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researching that broad shift for a book that comes out in March, and it makes sense that it applies to war too. Economics of the 20th century were all about the masses. To be successful, a factory would strive to make the same product for the most people. TV networks sought to air least-common-denominator shows that would appeal to the broadest audience. In such a milieu, bigger usually won. Economies of scale ruled, “so we saw huge armies with identical mass-produced weapons that were cheap to make and caused a lot of indiscriminate destruction,” Yoo tells me. World War I was the first mass-market war, as reflected in its grim statistics: the Allies lost 5 million killed, 12.8 million wounded; the Central Powers lost 8.5 million killed, 21 million wounded. “Efficiency did not stop with the production of consumer goods,” Yoo and Rabkin write. “It extended even to the business of killing.” Nuclear weapons multiplied those economies of scale—the goal was to make one big weapon that could wipe out whole cities. Nobody ever built a more efficient mass-market killing machine. These days, that mentality is morphing. Look at the way Facebook, Google and Amazon use AI to learn BY about you and effectively market directly to KEVIN MANEY you. You’re becoming @kmaney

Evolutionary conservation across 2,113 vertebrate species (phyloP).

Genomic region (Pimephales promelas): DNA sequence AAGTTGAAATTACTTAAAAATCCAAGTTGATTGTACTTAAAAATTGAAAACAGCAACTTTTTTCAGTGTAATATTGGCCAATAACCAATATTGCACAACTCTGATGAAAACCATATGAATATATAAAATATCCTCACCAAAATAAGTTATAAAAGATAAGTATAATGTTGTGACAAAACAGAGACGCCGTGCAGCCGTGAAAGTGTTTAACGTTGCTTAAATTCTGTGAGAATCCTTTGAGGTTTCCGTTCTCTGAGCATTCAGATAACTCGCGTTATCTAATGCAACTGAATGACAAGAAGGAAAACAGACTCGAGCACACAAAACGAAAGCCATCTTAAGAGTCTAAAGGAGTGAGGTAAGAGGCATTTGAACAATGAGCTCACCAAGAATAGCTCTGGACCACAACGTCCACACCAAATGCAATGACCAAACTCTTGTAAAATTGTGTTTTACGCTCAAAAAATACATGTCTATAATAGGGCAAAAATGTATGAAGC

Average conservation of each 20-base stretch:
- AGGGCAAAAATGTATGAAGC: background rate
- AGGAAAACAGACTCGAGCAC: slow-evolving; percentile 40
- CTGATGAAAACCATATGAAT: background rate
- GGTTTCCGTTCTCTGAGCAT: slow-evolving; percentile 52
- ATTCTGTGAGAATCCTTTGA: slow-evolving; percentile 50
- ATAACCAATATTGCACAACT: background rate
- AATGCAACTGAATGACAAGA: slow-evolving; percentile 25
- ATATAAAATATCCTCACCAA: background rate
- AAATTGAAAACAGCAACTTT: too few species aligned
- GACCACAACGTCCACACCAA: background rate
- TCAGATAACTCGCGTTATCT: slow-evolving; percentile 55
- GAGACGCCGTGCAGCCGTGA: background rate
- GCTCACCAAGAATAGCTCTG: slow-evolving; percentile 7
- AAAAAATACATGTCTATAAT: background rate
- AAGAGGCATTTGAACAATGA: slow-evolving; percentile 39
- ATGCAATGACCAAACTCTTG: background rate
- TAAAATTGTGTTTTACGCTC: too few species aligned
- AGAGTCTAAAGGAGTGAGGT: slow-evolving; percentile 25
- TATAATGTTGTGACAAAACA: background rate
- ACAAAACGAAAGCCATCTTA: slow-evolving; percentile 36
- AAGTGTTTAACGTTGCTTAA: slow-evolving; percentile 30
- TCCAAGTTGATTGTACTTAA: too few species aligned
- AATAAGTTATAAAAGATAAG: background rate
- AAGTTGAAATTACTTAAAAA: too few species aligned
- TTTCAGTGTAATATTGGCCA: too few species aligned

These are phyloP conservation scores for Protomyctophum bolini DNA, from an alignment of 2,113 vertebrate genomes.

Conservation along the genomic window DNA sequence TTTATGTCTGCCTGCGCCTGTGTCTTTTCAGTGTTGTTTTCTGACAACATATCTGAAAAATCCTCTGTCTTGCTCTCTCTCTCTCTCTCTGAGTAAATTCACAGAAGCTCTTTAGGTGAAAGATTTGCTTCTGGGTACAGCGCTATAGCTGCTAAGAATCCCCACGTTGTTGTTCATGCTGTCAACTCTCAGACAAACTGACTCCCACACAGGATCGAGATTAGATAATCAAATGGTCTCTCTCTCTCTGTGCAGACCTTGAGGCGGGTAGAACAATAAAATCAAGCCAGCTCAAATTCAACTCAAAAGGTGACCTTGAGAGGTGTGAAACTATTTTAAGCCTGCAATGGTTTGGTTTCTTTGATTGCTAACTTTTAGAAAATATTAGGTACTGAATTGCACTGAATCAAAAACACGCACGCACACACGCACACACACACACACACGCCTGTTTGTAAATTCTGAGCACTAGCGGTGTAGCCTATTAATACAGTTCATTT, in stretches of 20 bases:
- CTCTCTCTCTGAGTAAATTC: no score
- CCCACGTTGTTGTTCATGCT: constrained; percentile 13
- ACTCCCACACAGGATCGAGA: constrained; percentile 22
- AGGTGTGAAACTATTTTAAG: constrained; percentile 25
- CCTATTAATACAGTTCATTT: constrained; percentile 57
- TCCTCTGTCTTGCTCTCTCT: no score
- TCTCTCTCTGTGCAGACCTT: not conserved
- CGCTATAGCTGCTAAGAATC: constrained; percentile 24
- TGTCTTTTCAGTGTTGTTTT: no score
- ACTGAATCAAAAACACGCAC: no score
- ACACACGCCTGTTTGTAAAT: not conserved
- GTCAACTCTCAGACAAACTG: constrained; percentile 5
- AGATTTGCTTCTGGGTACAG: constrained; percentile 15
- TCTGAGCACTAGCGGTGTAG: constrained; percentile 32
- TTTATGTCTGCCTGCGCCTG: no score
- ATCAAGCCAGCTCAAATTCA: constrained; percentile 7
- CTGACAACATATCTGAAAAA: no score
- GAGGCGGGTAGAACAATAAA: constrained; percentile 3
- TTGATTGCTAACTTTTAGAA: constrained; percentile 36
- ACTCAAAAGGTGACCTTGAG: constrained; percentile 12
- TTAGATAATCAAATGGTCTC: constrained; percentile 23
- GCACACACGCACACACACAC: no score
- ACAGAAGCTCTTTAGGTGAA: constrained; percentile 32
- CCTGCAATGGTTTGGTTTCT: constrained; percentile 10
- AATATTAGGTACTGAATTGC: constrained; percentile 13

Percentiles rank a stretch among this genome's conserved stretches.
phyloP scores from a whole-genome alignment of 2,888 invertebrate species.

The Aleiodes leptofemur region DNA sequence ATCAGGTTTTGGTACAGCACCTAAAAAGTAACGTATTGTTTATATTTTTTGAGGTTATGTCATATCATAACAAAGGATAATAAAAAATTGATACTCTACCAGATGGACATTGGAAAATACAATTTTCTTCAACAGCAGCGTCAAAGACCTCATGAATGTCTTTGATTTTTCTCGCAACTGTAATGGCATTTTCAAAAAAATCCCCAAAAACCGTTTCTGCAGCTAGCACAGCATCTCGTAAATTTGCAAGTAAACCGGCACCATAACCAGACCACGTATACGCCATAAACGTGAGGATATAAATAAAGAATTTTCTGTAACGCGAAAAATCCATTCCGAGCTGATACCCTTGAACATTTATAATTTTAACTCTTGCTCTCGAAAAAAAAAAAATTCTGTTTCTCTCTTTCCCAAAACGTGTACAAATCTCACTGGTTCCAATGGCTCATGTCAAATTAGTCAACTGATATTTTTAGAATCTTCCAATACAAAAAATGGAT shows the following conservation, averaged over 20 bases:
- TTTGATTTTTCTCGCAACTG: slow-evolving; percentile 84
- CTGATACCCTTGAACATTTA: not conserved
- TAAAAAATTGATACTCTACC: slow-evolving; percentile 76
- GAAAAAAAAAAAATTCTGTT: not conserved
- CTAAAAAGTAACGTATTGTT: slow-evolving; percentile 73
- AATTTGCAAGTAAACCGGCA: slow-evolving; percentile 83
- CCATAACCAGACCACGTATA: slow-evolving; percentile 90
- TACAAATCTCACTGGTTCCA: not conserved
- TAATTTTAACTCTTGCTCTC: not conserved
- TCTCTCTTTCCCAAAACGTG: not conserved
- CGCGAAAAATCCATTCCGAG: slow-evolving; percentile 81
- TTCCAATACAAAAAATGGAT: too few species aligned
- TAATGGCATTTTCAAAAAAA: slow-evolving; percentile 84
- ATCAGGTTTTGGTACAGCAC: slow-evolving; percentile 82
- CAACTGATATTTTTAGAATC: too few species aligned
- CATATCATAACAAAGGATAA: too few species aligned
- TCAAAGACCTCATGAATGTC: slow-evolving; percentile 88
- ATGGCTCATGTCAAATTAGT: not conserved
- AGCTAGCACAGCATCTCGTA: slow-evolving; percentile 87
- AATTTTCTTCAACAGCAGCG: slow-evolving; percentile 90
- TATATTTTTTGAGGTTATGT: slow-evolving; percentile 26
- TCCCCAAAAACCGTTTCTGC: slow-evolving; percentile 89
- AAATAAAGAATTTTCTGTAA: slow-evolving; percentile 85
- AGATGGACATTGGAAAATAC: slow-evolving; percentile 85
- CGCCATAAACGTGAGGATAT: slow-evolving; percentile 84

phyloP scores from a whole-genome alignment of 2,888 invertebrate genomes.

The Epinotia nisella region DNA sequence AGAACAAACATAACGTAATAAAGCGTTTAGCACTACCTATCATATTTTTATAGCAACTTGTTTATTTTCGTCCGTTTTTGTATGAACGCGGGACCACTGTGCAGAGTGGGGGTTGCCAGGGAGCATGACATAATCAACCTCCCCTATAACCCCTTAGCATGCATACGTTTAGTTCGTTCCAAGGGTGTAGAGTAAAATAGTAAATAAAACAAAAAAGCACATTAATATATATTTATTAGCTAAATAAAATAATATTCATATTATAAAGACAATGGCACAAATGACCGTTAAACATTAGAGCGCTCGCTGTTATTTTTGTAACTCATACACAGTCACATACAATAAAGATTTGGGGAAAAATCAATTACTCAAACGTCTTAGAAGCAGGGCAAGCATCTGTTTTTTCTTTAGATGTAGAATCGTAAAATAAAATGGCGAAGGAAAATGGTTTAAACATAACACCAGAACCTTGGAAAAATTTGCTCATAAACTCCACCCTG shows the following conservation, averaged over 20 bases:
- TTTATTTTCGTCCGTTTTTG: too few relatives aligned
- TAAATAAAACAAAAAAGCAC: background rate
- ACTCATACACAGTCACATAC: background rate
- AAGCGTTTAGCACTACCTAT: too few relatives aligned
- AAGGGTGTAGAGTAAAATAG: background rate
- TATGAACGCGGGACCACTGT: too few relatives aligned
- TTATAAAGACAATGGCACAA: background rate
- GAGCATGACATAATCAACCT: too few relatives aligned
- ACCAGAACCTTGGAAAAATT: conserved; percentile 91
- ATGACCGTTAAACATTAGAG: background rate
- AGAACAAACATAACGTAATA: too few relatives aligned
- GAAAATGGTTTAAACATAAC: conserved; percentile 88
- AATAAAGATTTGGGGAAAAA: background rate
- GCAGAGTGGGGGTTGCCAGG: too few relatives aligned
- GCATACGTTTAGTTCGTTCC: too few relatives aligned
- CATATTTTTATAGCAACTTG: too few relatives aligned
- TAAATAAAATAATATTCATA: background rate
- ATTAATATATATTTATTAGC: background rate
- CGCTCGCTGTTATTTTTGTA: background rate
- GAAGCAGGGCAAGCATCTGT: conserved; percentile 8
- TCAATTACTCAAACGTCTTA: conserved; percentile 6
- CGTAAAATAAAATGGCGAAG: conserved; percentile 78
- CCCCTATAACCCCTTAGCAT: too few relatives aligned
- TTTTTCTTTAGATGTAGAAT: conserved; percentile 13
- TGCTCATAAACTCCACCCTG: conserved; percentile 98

more of a market of one instead of a plebe in the mass market. The more technology can customize products, the more we’ll demand products built just for each of us, not mass-produced stuff made for everybody. In the military, this hyper-targeting is exactly what drones are about. Instead of leveling a village, as the U.S. did in Vietnam (watch Ken Burns’s new series), we would build one robotic flying machine to seek out and kill a targeted individual. As Yoo and Rabkin point out, the Obama administration deployed a software virus called Stuxnet in 2010 to disrupt Iran’s nuclear weapons program but do no other damage. “Cyberweapons have this precision effect, and they don’t destroy anything or kill anyone,” Yoo says.